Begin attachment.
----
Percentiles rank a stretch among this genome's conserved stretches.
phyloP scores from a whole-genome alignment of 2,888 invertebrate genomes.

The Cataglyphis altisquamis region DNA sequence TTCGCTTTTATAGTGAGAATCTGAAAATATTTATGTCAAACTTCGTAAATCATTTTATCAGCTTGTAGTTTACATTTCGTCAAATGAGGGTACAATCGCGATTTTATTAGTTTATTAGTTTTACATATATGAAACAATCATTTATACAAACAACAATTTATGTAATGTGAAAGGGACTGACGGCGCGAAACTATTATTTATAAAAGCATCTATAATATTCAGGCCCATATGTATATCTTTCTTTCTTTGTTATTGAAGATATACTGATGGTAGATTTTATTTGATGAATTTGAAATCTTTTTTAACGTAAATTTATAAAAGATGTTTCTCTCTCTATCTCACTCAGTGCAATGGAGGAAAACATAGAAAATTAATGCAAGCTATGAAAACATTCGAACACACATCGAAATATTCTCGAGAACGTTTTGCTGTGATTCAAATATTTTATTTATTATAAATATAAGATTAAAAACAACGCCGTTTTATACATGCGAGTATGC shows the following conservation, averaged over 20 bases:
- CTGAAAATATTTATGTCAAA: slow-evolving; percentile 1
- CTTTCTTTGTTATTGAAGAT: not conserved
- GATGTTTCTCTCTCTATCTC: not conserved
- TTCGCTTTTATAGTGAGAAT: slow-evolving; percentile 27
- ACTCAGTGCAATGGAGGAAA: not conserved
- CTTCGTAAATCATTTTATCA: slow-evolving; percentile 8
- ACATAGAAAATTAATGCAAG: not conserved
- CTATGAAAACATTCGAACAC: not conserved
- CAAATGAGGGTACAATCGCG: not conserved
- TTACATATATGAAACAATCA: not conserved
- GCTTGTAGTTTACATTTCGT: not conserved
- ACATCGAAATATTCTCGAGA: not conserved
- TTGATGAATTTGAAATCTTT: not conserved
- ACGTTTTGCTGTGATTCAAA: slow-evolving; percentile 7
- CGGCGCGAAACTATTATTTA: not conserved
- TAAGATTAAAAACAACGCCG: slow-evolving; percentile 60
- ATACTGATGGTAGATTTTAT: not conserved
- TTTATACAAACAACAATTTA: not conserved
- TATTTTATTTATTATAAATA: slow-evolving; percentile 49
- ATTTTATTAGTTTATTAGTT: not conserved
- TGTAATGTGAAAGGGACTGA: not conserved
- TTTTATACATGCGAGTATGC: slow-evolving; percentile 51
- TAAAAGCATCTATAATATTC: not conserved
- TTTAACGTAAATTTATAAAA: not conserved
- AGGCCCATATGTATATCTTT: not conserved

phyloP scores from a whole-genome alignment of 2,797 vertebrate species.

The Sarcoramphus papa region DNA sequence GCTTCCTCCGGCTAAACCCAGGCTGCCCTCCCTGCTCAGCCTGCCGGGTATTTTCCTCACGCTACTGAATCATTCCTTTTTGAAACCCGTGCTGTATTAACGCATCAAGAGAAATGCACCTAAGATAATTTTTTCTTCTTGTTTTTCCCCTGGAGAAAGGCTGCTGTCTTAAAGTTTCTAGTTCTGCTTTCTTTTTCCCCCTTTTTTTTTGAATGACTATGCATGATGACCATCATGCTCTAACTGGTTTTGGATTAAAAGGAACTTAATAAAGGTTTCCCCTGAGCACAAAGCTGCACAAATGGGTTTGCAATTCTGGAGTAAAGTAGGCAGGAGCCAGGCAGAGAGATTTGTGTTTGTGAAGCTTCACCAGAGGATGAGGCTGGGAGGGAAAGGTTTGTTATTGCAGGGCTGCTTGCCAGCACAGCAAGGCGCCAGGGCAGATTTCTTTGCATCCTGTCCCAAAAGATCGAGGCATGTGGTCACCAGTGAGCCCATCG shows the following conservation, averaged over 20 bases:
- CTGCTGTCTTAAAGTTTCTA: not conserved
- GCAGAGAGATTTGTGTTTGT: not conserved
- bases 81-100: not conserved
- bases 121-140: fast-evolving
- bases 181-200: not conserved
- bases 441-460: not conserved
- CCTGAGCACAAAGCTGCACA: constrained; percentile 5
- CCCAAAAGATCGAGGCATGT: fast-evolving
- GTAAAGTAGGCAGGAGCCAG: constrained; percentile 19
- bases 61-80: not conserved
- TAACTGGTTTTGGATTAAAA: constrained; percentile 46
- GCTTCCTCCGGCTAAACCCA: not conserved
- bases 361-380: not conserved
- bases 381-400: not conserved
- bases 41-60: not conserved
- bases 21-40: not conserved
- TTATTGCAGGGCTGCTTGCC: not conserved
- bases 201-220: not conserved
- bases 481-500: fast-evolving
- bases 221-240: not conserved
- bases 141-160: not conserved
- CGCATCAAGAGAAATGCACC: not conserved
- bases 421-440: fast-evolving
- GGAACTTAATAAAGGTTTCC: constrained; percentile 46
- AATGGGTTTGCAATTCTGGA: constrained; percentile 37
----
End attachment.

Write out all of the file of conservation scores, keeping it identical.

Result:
Percentiles rank a stretch among this genome's conserved stretches.
phyloP scores from a whole-genome alignment of 2,888 invertebrate genomes.

The Cataglyphis altisquamis region DNA sequence TTCGCTTTTATAGTGAGAATCTGAAAATATTTATGTCAAACTTCGTAAATCATTTTATCAGCTTGTAGTTTACATTTCGTCAAATGAGGGTACAATCGCGATTTTATTAGTTTATTAGTTTTACATATATGAAACAATCATTTATACAAACAACAATTTATGTAATGTGAAAGGGACTGACGGCGCGAAACTATTATTTATAAAAGCATCTATAATATTCAGGCCCATATGTATATCTTTCTTTCTTTGTTATTGAAGATATACTGATGGTAGATTTTATTTGATGAATTTGAAATCTTTTTTAACGTAAATTTATAAAAGATGTTTCTCTCTCTATCTCACTCAGTGCAATGGAGGAAAACATAGAAAATTAATGCAAGCTATGAAAACATTCGAACACACATCGAAATATTCTCGAGAACGTTTTGCTGTGATTCAAATATTTTATTTATTATAAATATAAGATTAAAAACAACGCCGTTTTATACATGCGAGTATGC shows the following conservation, averaged over 20 bases:
- CTGAAAATATTTATGTCAAA: slow-evolving; percentile 1
- CTTTCTTTGTTATTGAAGAT: not conserved
- GATGTTTCTCTCTCTATCTC: not conserved
- TTCGCTTTTATAGTGAGAAT: slow-evolving; percentile 27
- ACTCAGTGCAATGGAGGAAA: not conserved
- CTTCGTAAATCATTTTATCA: slow-evolving; percentile 8
- ACATAGAAAATTAATGCAAG: not conserved
- CTATGAAAACATTCGAACAC: not conserved
- CAAATGAGGGTACAATCGCG: not conserved
- TTACATATATGAAACAATCA: not conserved
- GCTTGTAGTTTACATTTCGT: not conserved
- ACATCGAAATATTCTCGAGA: not conserved
- TTGATGAATTTGAAATCTTT: not conserved
- ACGTTTTGCTGTGATTCAAA: slow-evolving; percentile 7
- CGGCGCGAAACTATTATTTA: not conserved
- TAAGATTAAAAACAACGCCG: slow-evolving; percentile 60
- ATACTGATGGTAGATTTTAT: not conserved
- TTTATACAAACAACAATTTA: not conserved
- TATTTTATTTATTATAAATA: slow-evolving; percentile 49
- ATTTTATTAGTTTATTAGTT: not conserved
- TGTAATGTGAAAGGGACTGA: not conserved
- TTTTATACATGCGAGTATGC: slow-evolving; percentile 51
- TAAAAGCATCTATAATATTC: not conserved
- TTTAACGTAAATTTATAAAA: not conserved
- AGGCCCATATGTATATCTTT: not conserved

phyloP scores from a whole-genome alignment of 2,797 vertebrate species.

The Sarcoramphus papa region DNA sequence GCTTCCTCCGGCTAAACCCAGGCTGCCCTCCCTGCTCAGCCTGCCGGGTATTTTCCTCACGCTACTGAATCATTCCTTTTTGAAACCCGTGCTGTATTAACGCATCAAGAGAAATGCACCTAAGATAATTTTTTCTTCTTGTTTTTCCCCTGGAGAAAGGCTGCTGTCTTAAAGTTTCTAGTTCTGCTTTCTTTTTCCCCCTTTTTTTTTGAATGACTATGCATGATGACCATCATGCTCTAACTGGTTTTGGATTAAAAGGAACTTAATAAAGGTTTCCCCTGAGCACAAAGCTGCACAAATGGGTTTGCAATTCTGGAGTAAAGTAGGCAGGAGCCAGGCAGAGAGATTTGTGTTTGTGAAGCTTCACCAGAGGATGAGGCTGGGAGGGAAAGGTTTGTTATTGCAGGGCTGCTTGCCAGCACAGCAAGGCGCCAGGGCAGATTTCTTTGCATCCTGTCCCAAAAGATCGAGGCATGTGGTCACCAGTGAGCCCATCG shows the following conservation, averaged over 20 bases:
- CTGCTGTCTTAAAGTTTCTA: not conserved
- GCAGAGAGATTTGTGTTTGT: not conserved
- bases 81-100: not conserved
- bases 121-140: fast-evolving
- bases 181-200: not conserved
- bases 441-460: not conserved
- CCTGAGCACAAAGCTGCACA: constrained; percentile 5
- CCCAAAAGATCGAGGCATGT: fast-evolving
- GTAAAGTAGGCAGGAGCCAG: constrained; percentile 19
- bases 61-80: not conserved
- TAACTGGTTTTGGATTAAAA: constrained; percentile 46
- GCTTCCTCCGGCTAAACCCA: not conserved
- bases 361-380: not conserved
- bases 381-400: not conserved
- bases 41-60: not conserved
- bases 21-40: not conserved
- TTATTGCAGGGCTGCTTGCC: not conserved
- bases 201-220: not conserved
- bases 481-500: fast-evolving
- bases 221-240: not conserved
- bases 141-160: not conserved
- CGCATCAAGAGAAATGCACC: not conserved
- bases 421-440: fast-evolving
- GGAACTTAATAAAGGTTTCC: constrained; percentile 46
- AATGGGTTTGCAATTCTGGA: constrained; percentile 37